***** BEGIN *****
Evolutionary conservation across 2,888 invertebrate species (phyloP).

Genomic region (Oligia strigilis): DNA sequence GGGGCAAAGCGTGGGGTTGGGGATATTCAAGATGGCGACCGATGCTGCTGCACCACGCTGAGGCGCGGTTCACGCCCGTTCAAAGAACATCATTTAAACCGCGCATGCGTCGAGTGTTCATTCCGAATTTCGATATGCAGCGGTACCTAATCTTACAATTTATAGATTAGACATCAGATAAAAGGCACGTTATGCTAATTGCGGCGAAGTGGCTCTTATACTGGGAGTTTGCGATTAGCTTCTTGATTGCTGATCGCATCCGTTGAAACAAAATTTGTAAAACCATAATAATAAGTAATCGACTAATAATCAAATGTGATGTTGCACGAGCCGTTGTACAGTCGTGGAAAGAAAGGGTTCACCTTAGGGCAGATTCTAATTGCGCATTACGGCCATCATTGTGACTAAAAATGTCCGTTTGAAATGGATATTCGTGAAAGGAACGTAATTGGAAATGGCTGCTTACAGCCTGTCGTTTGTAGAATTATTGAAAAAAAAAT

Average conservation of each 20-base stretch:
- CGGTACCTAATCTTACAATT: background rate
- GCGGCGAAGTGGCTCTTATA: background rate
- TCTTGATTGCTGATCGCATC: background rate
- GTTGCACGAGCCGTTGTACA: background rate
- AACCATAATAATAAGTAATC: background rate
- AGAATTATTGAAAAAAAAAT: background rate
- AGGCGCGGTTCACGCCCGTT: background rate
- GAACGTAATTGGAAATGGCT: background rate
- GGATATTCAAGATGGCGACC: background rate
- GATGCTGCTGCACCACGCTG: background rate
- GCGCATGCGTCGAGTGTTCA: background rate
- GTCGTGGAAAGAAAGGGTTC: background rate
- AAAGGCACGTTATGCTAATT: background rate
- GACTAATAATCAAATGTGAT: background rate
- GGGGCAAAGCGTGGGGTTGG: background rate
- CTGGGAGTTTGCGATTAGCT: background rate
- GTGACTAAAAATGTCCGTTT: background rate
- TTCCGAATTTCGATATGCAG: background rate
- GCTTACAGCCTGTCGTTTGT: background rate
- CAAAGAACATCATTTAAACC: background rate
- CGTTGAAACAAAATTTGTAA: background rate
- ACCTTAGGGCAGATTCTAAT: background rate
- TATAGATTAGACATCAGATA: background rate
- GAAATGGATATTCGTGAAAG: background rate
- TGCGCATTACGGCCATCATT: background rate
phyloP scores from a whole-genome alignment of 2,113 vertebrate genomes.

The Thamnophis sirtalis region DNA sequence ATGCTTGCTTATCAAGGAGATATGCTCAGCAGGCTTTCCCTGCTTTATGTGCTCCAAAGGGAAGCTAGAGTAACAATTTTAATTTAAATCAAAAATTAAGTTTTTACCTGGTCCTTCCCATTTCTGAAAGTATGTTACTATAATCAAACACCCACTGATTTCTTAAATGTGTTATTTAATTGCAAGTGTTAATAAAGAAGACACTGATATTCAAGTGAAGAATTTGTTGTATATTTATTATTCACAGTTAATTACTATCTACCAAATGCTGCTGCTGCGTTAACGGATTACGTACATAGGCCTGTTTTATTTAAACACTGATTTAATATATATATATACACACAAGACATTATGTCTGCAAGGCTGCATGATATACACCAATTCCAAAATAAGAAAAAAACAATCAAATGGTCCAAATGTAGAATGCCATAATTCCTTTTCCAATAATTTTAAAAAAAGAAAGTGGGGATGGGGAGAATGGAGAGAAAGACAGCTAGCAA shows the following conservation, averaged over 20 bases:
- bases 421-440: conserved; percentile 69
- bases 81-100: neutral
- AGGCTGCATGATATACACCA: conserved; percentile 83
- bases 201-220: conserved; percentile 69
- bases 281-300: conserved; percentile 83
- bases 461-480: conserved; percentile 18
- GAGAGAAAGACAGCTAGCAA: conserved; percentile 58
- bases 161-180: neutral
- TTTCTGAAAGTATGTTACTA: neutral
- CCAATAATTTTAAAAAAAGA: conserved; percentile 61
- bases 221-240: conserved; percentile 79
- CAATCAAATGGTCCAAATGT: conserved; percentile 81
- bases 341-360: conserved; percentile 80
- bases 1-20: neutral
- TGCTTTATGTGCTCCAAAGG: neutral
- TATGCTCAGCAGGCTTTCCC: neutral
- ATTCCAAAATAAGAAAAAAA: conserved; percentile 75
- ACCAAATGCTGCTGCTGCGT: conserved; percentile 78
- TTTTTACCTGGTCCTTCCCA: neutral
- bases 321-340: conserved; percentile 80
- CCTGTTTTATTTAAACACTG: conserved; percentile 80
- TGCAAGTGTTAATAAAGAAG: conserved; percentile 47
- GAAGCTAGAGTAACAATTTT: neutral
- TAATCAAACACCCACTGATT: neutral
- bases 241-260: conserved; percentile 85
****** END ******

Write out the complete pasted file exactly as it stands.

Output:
Evolutionary conservation across 2,888 invertebrate species (phyloP).

Genomic region (Oligia strigilis): DNA sequence GGGGCAAAGCGTGGGGTTGGGGATATTCAAGATGGCGACCGATGCTGCTGCACCACGCTGAGGCGCGGTTCACGCCCGTTCAAAGAACATCATTTAAACCGCGCATGCGTCGAGTGTTCATTCCGAATTTCGATATGCAGCGGTACCTAATCTTACAATTTATAGATTAGACATCAGATAAAAGGCACGTTATGCTAATTGCGGCGAAGTGGCTCTTATACTGGGAGTTTGCGATTAGCTTCTTGATTGCTGATCGCATCCGTTGAAACAAAATTTGTAAAACCATAATAATAAGTAATCGACTAATAATCAAATGTGATGTTGCACGAGCCGTTGTACAGTCGTGGAAAGAAAGGGTTCACCTTAGGGCAGATTCTAATTGCGCATTACGGCCATCATTGTGACTAAAAATGTCCGTTTGAAATGGATATTCGTGAAAGGAACGTAATTGGAAATGGCTGCTTACAGCCTGTCGTTTGTAGAATTATTGAAAAAAAAAT

Average conservation of each 20-base stretch:
- CGGTACCTAATCTTACAATT: background rate
- GCGGCGAAGTGGCTCTTATA: background rate
- TCTTGATTGCTGATCGCATC: background rate
- GTTGCACGAGCCGTTGTACA: background rate
- AACCATAATAATAAGTAATC: background rate
- AGAATTATTGAAAAAAAAAT: background rate
- AGGCGCGGTTCACGCCCGTT: background rate
- GAACGTAATTGGAAATGGCT: background rate
- GGATATTCAAGATGGCGACC: background rate
- GATGCTGCTGCACCACGCTG: background rate
- GCGCATGCGTCGAGTGTTCA: background rate
- GTCGTGGAAAGAAAGGGTTC: background rate
- AAAGGCACGTTATGCTAATT: background rate
- GACTAATAATCAAATGTGAT: background rate
- GGGGCAAAGCGTGGGGTTGG: background rate
- CTGGGAGTTTGCGATTAGCT: background rate
- GTGACTAAAAATGTCCGTTT: background rate
- TTCCGAATTTCGATATGCAG: background rate
- GCTTACAGCCTGTCGTTTGT: background rate
- CAAAGAACATCATTTAAACC: background rate
- CGTTGAAACAAAATTTGTAA: background rate
- ACCTTAGGGCAGATTCTAAT: background rate
- TATAGATTAGACATCAGATA: background rate
- GAAATGGATATTCGTGAAAG: background rate
- TGCGCATTACGGCCATCATT: background rate
phyloP scores from a whole-genome alignment of 2,113 vertebrate genomes.

The Thamnophis sirtalis region DNA sequence ATGCTTGCTTATCAAGGAGATATGCTCAGCAGGCTTTCCCTGCTTTATGTGCTCCAAAGGGAAGCTAGAGTAACAATTTTAATTTAAATCAAAAATTAAGTTTTTACCTGGTCCTTCCCATTTCTGAAAGTATGTTACTATAATCAAACACCCACTGATTTCTTAAATGTGTTATTTAATTGCAAGTGTTAATAAAGAAGACACTGATATTCAAGTGAAGAATTTGTTGTATATTTATTATTCACAGTTAATTACTATCTACCAAATGCTGCTGCTGCGTTAACGGATTACGTACATAGGCCTGTTTTATTTAAACACTGATTTAATATATATATATACACACAAGACATTATGTCTGCAAGGCTGCATGATATACACCAATTCCAAAATAAGAAAAAAACAATCAAATGGTCCAAATGTAGAATGCCATAATTCCTTTTCCAATAATTTTAAAAAAAGAAAGTGGGGATGGGGAGAATGGAGAGAAAGACAGCTAGCAA shows the following conservation, averaged over 20 bases:
- bases 421-440: conserved; percentile 69
- bases 81-100: neutral
- AGGCTGCATGATATACACCA: conserved; percentile 83
- bases 201-220: conserved; percentile 69
- bases 281-300: conserved; percentile 83
- bases 461-480: conserved; percentile 18
- GAGAGAAAGACAGCTAGCAA: conserved; percentile 58
- bases 161-180: neutral
- TTTCTGAAAGTATGTTACTA: neutral
- CCAATAATTTTAAAAAAAGA: conserved; percentile 61
- bases 221-240: conserved; percentile 79
- CAATCAAATGGTCCAAATGT: conserved; percentile 81
- bases 341-360: conserved; percentile 80
- bases 1-20: neutral
- TGCTTTATGTGCTCCAAAGG: neutral
- TATGCTCAGCAGGCTTTCCC: neutral
- ATTCCAAAATAAGAAAAAAA: conserved; percentile 75
- ACCAAATGCTGCTGCTGCGT: conserved; percentile 78
- TTTTTACCTGGTCCTTCCCA: neutral
- bases 321-340: conserved; percentile 80
- CCTGTTTTATTTAAACACTG: conserved; percentile 80
- TGCAAGTGTTAATAAAGAAG: conserved; percentile 47
- GAAGCTAGAGTAACAATTTT: neutral
- TAATCAAACACCCACTGATT: neutral
- bases 241-260: conserved; percentile 85